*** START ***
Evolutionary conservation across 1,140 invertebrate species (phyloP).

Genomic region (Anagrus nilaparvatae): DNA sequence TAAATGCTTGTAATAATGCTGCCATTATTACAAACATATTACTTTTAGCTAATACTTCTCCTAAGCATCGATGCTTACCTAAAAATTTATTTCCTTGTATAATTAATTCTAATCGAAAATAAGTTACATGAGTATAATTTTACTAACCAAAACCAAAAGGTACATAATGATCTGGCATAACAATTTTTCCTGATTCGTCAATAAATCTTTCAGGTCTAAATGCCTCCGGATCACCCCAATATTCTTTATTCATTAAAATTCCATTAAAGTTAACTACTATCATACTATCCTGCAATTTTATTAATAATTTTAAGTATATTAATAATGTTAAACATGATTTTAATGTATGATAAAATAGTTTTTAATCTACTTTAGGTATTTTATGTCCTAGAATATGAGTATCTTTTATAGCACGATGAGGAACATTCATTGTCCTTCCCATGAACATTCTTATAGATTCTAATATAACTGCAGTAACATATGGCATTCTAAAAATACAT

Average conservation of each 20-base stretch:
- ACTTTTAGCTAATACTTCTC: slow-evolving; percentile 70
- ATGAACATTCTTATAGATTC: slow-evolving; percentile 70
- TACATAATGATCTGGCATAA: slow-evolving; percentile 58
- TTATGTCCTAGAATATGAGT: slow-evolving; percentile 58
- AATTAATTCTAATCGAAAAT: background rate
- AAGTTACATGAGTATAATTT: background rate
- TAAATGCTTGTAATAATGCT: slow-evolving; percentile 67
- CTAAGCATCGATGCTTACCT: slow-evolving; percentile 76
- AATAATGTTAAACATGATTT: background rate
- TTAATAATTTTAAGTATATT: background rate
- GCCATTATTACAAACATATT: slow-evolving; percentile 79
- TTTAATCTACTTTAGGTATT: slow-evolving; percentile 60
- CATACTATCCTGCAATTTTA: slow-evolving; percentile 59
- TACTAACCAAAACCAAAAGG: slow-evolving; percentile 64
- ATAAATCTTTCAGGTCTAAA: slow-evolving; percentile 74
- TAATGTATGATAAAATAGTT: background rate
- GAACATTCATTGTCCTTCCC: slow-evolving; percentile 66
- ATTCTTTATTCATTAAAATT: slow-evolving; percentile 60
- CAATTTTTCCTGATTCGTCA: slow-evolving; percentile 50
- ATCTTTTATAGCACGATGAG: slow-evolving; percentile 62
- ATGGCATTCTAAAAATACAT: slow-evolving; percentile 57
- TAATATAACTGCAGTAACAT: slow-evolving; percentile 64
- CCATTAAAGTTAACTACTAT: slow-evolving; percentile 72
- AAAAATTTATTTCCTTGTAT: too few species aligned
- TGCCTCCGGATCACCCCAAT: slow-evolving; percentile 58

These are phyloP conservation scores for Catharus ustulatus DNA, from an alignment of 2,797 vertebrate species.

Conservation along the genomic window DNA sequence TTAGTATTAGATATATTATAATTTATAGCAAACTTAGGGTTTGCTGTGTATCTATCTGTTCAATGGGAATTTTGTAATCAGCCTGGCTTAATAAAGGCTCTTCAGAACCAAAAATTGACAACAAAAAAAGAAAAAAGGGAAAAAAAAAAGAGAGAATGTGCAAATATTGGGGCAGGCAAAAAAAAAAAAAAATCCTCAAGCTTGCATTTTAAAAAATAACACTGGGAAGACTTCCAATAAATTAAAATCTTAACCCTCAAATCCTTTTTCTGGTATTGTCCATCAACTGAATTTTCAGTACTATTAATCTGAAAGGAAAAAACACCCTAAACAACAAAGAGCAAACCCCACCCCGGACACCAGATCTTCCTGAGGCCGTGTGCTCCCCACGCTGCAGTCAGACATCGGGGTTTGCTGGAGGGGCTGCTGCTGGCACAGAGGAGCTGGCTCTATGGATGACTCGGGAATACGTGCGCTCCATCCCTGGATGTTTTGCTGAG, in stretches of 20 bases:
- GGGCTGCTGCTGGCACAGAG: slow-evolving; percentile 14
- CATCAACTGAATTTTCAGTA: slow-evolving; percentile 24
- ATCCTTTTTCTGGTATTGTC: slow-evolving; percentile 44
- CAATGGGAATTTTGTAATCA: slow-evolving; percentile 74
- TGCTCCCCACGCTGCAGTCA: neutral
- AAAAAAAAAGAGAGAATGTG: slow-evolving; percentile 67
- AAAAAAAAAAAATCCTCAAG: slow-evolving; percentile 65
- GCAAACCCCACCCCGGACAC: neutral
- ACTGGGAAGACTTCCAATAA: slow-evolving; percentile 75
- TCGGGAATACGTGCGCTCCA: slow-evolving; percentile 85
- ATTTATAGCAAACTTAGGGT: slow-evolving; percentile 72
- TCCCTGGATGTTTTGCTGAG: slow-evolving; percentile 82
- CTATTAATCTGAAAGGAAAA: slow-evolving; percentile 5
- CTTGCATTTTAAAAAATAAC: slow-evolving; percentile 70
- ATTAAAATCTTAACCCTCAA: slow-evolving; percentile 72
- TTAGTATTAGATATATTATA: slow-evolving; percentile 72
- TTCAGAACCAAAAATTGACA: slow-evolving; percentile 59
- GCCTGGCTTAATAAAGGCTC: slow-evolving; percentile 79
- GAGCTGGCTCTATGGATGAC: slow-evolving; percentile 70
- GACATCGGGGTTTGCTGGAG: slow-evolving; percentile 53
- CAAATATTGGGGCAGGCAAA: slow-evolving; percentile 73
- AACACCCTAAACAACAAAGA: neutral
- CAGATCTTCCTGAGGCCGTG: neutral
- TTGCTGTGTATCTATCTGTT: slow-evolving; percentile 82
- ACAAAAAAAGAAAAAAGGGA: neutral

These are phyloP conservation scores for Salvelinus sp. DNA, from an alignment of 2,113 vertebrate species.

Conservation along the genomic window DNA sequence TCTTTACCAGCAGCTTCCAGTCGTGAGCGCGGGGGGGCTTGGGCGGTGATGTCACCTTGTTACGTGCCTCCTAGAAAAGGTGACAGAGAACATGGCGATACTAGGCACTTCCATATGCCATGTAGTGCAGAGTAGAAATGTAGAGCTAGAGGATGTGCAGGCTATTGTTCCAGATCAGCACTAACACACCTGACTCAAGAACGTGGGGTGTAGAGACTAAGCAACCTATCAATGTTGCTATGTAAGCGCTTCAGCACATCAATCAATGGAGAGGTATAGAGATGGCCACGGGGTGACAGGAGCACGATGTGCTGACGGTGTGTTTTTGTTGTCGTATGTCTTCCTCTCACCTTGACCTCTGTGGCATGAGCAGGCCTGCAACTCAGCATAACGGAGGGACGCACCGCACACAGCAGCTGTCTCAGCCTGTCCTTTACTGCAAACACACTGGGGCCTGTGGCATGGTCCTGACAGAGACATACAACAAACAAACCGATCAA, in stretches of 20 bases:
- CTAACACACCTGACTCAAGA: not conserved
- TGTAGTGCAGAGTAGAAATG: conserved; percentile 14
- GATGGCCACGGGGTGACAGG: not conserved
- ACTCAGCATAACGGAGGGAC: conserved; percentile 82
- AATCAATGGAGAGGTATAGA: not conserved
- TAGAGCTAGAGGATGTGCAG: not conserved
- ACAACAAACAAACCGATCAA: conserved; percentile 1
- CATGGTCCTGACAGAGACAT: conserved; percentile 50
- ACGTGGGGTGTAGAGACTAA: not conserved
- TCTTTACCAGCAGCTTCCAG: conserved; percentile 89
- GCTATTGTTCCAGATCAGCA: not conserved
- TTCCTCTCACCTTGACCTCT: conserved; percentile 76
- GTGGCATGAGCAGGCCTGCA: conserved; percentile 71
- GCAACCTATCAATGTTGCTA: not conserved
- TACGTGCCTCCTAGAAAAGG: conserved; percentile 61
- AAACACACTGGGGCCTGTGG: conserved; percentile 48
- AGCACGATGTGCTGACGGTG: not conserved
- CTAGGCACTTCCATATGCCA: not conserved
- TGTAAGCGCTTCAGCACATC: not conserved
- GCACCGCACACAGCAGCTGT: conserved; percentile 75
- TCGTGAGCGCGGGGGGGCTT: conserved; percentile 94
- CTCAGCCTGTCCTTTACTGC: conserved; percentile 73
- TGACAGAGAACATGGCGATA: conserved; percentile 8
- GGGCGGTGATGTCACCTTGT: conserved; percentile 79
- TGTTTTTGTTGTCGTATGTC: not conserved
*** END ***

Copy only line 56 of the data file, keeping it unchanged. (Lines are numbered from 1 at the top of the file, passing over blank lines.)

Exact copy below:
These are phyloP conservation scores for Salvelinus sp. DNA, from an alignment of 2,113 vertebrate species.